Well-being and Humanities Education in Singapore

Introduction

In February (2014), I was invited to Nagoya University (Japan) to participate in a symposium on well-being and education in the ASEAN region. Participants from ASEAN nations shared the state of well-being in their nations and considered the role education can play to promote well-being. My participation in this symposium led me to think about well-being in Singapore and the relationship between Humanities education and well-being.

Most of my work has focused on preparing teachers to teach critical thinking skills that will help students make meaning of their lives and the society around them. In Singapore and elsewhere these skills are considered necessary for the development of human capital – to produce skilled workers – and they are seen as necessary for producing effective citizens in the future. Seldom, however, had I thought about the relationship between these skills and well-being.

Presumably, these skills translate into people creating better lives for themselves and others. However, the disconnect often seems to be that we fail to fully consider how the skills and understandings central to Humanities education actually help young people live well – to live rich lives full of meaning and purpose, to care about and for themselves, others, and the world.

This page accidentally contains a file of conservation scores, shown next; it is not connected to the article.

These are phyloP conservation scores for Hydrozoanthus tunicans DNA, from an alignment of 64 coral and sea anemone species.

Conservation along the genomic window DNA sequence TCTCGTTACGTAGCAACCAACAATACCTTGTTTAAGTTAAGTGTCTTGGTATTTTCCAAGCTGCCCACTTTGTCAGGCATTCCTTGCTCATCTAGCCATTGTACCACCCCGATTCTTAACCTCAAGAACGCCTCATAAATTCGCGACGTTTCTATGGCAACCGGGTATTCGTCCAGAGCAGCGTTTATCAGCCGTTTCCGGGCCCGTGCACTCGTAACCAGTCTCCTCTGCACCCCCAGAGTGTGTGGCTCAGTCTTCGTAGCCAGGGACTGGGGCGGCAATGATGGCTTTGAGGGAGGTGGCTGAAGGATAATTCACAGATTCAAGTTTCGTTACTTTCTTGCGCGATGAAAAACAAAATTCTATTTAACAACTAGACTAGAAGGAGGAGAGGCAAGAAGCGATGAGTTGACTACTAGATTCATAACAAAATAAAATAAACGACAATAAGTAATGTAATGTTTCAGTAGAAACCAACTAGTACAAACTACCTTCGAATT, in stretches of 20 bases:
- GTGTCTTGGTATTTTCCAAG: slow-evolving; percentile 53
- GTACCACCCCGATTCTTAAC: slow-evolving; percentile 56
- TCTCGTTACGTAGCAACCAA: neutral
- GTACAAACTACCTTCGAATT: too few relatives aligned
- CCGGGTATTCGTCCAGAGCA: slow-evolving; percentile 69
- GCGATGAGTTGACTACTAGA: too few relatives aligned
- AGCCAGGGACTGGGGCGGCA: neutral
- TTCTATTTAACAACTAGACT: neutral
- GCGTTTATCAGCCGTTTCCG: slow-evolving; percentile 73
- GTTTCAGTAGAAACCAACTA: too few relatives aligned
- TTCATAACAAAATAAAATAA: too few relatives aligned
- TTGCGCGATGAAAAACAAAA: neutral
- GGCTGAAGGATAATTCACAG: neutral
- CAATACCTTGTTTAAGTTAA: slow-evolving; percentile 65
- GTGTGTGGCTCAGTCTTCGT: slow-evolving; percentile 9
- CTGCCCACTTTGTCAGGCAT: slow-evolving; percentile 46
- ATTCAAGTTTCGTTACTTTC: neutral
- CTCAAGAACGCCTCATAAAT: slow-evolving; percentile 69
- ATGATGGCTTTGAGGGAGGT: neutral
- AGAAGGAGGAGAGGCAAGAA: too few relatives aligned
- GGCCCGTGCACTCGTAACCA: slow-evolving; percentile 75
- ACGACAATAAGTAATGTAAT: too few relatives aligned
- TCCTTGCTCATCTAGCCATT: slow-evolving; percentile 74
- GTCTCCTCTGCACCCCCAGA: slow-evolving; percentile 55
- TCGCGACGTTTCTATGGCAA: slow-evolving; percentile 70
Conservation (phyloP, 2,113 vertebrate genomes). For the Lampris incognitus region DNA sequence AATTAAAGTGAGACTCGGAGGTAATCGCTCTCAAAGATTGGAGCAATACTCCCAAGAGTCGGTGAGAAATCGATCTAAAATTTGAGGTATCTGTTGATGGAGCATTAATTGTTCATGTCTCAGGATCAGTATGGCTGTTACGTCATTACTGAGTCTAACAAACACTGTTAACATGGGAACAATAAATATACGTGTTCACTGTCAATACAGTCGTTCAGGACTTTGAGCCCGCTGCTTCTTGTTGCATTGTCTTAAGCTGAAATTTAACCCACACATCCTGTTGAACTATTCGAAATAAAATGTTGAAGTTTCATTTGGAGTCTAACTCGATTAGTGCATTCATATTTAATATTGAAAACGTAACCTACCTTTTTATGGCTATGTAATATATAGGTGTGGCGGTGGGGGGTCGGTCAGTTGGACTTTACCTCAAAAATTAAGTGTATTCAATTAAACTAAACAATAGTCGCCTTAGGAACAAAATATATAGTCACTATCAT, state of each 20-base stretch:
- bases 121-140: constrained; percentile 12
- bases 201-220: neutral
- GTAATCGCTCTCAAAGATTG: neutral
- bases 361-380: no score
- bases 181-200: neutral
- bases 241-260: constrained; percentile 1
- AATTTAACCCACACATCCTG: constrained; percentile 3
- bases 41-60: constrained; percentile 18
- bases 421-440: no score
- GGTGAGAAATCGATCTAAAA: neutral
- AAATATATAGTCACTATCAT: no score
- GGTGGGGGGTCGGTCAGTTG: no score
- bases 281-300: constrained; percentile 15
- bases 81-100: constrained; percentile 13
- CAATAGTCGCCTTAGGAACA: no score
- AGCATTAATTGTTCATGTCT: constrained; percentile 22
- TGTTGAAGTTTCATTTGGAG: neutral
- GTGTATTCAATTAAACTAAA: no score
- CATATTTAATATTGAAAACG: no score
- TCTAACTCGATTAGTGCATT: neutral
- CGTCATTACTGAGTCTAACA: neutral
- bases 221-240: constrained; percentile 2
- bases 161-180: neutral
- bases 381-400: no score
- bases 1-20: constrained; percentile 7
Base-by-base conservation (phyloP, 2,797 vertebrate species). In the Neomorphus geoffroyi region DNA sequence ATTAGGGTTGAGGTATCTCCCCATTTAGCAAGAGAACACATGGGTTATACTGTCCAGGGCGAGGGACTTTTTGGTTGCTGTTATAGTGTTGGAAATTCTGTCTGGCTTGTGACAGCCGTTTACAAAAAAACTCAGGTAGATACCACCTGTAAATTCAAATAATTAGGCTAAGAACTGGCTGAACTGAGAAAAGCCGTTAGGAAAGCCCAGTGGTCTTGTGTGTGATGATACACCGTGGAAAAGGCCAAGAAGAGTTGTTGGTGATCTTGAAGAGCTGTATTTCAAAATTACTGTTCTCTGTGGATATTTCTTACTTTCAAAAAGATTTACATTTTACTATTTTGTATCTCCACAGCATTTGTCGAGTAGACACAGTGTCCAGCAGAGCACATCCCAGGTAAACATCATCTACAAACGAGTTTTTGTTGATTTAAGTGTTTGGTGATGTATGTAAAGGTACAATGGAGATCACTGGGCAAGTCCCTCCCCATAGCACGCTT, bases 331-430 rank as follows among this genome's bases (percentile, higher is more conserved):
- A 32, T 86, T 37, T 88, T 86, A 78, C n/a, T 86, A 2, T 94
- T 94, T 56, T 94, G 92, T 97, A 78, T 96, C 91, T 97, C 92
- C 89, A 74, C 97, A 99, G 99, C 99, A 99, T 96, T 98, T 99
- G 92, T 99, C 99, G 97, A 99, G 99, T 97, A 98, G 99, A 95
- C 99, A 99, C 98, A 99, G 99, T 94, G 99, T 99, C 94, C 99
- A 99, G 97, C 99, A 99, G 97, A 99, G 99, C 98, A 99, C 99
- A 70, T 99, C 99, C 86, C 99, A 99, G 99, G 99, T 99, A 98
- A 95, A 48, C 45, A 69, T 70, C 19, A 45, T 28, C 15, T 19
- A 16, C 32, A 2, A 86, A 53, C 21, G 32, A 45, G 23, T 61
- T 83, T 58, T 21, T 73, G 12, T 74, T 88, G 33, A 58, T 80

In this article, I outline some frameworks for thinking about well-being and then draw on several studies to examine the state of well-being in Singapore. I then consider the role of Humanities education in promoting well-being before concluding with some general comments about how we, as Humanities educators, might give well-being a more central place in our curricula and teaching.

What is Well-being?

There is a range of views about what constitutes well-being. To begin with, well-being is distinct from happiness. Happiness is an episodic emotional state and is not necessarily a determinant of well-being (Raibley, 2011). For Burkeman (2012), focusing on happiness can actually create a great deal of unhappiness because it results in efforts to deny the negative aspects of life – the risk, uncertainty, insecurity, failure, and sadness that are an inexorable part of living.

For Seligman (2011) and others (e.g., Boarini, et al., 2012), happiness is also not easily measurable as a psychological construct. Instead, Seligman proposed the idea of well-being as consisting of five measurable components: positive emotion, engagement, relationships, meaning, and accomplishment. Each of these five elements contributes to well-being, can be pursued for their own sake, and can be independently measured. These five constructs, what Seligman refers to by the acronym PERMA, are briefly summarized below with some questions we might ask ourselves:

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An Inspiring Quote

"[Open-mindedness] includes an active desire to listen to more sides than one; to give heed to facts from whatever source they come; to give full attention to alternative possibilities; to recognize the possibility of error even in the beliefs that are dearest to us."

~ John Dewey, How We Think

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